How to benefit from the major change coming to esports

The finale of the second season of Overwatch League (OWL) just ended, with the San Francisco Shock taking the championship trophy. By the time the popular esport returns in 2020, it will launch a full home-and-away schedule, which means that each team will have its own home city rather than all playing at the Blizzard Arena in Burbank, California. 

Since the beginning of OWL, the League has been working toward the home-and-away format, taken from traditional sports. To gain more insight into this change, we spoke to Jon Spector, senior director of product for The Overwatch League. 

The challenges of home cities for The Overwatch League

In its third year, regular season OWL games will be played in 19 cities around the world, including the United States, Canada, China, South Korea, France, and the United Kingdom. As you can imagine, the change posed operational challenges for the league. 

“The main challenge will be our ability to partner with all teams to produce exceptional esports experiences around the world,” said Spector. “There are so many behind-the-scenes operational details that go into successful events, but everyone at the League and all teams have been focused on tackling those challenges since we announced the Overwatch League.”

Blizzard’s “homestand” model means every team will host a series of consecutive games played at their team’s home stadium. According to Spector, OWL’s Homestand weekends in Dallas, Atlanta, and Los Angeles in the upcoming season will provide an opportunity to test and learn from. 

The rewards of the home-and-away format

While this new format poses operational challenges, it taps into the power of local scenes and communities, as they do in any type of sport. Home cities create an opportunity for fans to watch live esports events in their home markets around the globe, potentially expanding The Overwatch League’s fan base. 

“Watching vibrant fan clubs spring up around the world to support the teams has been inspiring, and I can’t wait to see local communities come together at these events next year,” Spector said. “I know the players deeply appreciate the support of all their fans, too. The crowds in Dallas and Atlanta were electric when the home teams entered their arenas at the first-ever home matches earlier this year.”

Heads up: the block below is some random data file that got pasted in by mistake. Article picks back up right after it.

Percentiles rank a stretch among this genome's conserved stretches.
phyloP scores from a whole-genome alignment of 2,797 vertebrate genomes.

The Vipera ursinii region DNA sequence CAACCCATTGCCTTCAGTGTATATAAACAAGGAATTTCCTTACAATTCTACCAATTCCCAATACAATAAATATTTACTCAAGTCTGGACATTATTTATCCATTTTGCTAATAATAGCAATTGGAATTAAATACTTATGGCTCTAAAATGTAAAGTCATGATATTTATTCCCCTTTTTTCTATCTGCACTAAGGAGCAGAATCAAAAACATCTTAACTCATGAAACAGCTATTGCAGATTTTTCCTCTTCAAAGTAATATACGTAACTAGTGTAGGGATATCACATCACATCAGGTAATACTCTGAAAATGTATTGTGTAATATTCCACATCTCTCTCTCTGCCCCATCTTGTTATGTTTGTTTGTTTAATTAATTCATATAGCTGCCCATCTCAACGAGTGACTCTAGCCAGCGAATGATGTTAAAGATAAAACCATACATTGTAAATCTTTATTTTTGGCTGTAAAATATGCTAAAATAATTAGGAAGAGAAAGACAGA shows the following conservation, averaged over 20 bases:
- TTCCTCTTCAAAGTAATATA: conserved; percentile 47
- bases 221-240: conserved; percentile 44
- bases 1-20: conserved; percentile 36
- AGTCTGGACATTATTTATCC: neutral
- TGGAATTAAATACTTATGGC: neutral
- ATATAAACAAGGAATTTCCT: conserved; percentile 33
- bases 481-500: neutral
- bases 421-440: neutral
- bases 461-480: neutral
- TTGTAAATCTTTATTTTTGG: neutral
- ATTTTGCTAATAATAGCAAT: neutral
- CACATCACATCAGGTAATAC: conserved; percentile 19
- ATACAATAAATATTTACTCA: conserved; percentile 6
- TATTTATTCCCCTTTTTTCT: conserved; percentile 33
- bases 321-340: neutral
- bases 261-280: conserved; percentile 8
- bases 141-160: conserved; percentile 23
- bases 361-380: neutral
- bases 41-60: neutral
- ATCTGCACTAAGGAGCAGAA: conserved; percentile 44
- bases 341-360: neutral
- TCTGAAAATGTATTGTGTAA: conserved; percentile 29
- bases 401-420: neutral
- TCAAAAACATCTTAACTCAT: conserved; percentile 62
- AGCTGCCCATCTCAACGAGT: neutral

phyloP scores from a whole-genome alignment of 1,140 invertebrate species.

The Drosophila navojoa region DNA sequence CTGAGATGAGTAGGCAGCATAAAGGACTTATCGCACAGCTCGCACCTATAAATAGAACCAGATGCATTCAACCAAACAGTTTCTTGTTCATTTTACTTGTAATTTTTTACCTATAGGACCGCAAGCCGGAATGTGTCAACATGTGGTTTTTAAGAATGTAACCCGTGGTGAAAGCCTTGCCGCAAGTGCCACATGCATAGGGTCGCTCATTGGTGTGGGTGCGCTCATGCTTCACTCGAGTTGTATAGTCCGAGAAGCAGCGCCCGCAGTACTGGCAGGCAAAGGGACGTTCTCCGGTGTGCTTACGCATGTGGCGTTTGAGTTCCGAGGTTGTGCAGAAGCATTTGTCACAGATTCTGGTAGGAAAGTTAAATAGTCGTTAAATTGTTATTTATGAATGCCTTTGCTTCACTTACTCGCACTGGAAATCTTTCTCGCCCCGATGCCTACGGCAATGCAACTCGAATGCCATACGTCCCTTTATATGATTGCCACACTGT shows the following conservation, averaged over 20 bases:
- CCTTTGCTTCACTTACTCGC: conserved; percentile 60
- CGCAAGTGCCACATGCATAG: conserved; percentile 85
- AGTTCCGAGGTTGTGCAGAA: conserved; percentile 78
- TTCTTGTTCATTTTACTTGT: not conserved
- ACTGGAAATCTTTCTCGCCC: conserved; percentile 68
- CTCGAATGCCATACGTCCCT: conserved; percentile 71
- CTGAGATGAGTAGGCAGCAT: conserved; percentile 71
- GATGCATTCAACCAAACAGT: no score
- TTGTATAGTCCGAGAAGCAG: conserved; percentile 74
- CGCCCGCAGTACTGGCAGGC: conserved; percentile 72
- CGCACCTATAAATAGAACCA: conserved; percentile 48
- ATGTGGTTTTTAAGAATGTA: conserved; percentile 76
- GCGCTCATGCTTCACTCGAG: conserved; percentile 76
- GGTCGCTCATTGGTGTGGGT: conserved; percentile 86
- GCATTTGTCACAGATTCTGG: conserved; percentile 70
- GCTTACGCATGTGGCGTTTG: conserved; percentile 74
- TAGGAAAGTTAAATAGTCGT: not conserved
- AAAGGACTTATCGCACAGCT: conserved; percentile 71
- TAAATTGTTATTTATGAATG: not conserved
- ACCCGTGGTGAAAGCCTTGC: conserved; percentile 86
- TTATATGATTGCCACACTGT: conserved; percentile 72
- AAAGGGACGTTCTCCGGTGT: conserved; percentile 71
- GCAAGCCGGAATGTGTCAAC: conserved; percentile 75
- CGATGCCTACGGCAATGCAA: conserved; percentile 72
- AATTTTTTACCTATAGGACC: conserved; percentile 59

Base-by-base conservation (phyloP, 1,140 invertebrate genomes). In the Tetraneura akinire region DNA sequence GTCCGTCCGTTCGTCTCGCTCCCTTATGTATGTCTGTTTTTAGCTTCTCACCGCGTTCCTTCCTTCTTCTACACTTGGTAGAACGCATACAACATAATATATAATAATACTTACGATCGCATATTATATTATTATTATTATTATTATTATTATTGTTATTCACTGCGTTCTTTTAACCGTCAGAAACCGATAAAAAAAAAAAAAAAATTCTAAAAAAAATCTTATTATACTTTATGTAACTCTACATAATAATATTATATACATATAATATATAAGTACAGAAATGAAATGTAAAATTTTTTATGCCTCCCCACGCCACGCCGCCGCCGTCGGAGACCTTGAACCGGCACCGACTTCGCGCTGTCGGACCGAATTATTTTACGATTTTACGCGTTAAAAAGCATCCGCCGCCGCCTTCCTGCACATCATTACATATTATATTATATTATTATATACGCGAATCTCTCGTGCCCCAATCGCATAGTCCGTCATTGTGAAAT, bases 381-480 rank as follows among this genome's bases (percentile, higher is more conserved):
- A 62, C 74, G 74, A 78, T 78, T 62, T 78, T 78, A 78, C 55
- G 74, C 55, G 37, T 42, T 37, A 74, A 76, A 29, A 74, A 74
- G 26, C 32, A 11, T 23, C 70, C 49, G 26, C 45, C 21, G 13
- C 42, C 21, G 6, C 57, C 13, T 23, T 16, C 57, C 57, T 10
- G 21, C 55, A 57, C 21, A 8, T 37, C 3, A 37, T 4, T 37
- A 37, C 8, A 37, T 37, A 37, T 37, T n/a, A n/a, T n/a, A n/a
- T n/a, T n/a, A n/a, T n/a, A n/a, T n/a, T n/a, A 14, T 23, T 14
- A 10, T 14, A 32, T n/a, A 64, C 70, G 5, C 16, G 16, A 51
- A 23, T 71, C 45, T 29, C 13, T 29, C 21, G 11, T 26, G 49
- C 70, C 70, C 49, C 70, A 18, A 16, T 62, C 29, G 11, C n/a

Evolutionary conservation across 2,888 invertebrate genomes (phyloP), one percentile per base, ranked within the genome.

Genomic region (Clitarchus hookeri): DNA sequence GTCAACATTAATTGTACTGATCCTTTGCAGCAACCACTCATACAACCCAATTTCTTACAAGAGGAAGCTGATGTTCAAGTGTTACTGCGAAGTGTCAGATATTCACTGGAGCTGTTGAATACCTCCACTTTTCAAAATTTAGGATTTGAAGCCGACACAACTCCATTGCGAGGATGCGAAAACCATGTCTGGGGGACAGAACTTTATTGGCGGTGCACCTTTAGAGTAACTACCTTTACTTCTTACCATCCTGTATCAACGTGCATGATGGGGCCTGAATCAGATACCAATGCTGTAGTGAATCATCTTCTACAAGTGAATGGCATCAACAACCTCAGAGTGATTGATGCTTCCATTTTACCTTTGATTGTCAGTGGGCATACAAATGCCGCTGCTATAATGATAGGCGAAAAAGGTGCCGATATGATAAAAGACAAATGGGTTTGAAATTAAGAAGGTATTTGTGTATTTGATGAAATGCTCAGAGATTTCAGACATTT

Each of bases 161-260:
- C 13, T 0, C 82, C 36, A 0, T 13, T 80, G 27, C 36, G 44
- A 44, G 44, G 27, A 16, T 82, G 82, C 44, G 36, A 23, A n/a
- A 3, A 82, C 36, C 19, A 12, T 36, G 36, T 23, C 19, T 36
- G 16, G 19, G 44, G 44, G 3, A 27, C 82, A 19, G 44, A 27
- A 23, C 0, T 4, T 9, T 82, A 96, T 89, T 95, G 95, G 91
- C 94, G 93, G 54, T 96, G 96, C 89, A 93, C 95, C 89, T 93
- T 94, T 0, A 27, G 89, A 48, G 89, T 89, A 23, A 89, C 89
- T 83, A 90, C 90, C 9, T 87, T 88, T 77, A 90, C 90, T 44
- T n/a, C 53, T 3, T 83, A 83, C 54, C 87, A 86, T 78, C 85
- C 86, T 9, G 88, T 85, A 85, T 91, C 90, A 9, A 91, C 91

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Any sports fan knows the importance of geography in fandom, and Spector acknowledged that OWL’s model copies a lot of what makes traditional live sporting events so successful. 

“I am a die-hard Yankees fan in large part because I grew up an hour from Yankee Stadium, and even for people who may not have played much or any Overwatch, supporting a local team can be exciting and natural. By combining best practices in sports and esports, we are creating a live event experience unlike any other,” said Spector.

How companies can get involved

According to Spector, moving to home markets next season creates a compelling revenue model for the league, team owners, players, and sponsors. 

He explains, “In addition to a 50 percent share of league-wide revenue generated from sponsors, advertising, ticketing, broadcast rights, merchandise, and in-game items, teams will be able to generate revenues from all the local sources you see in traditional sports: ticket sales, concessions, and local sponsorships.”

Keep an eye on OWL: This major change will allow the teams to unlock new types of brand engagements and revenue streams that aren’t present in many esports ecosystems and will be a model for other leagues out there. 

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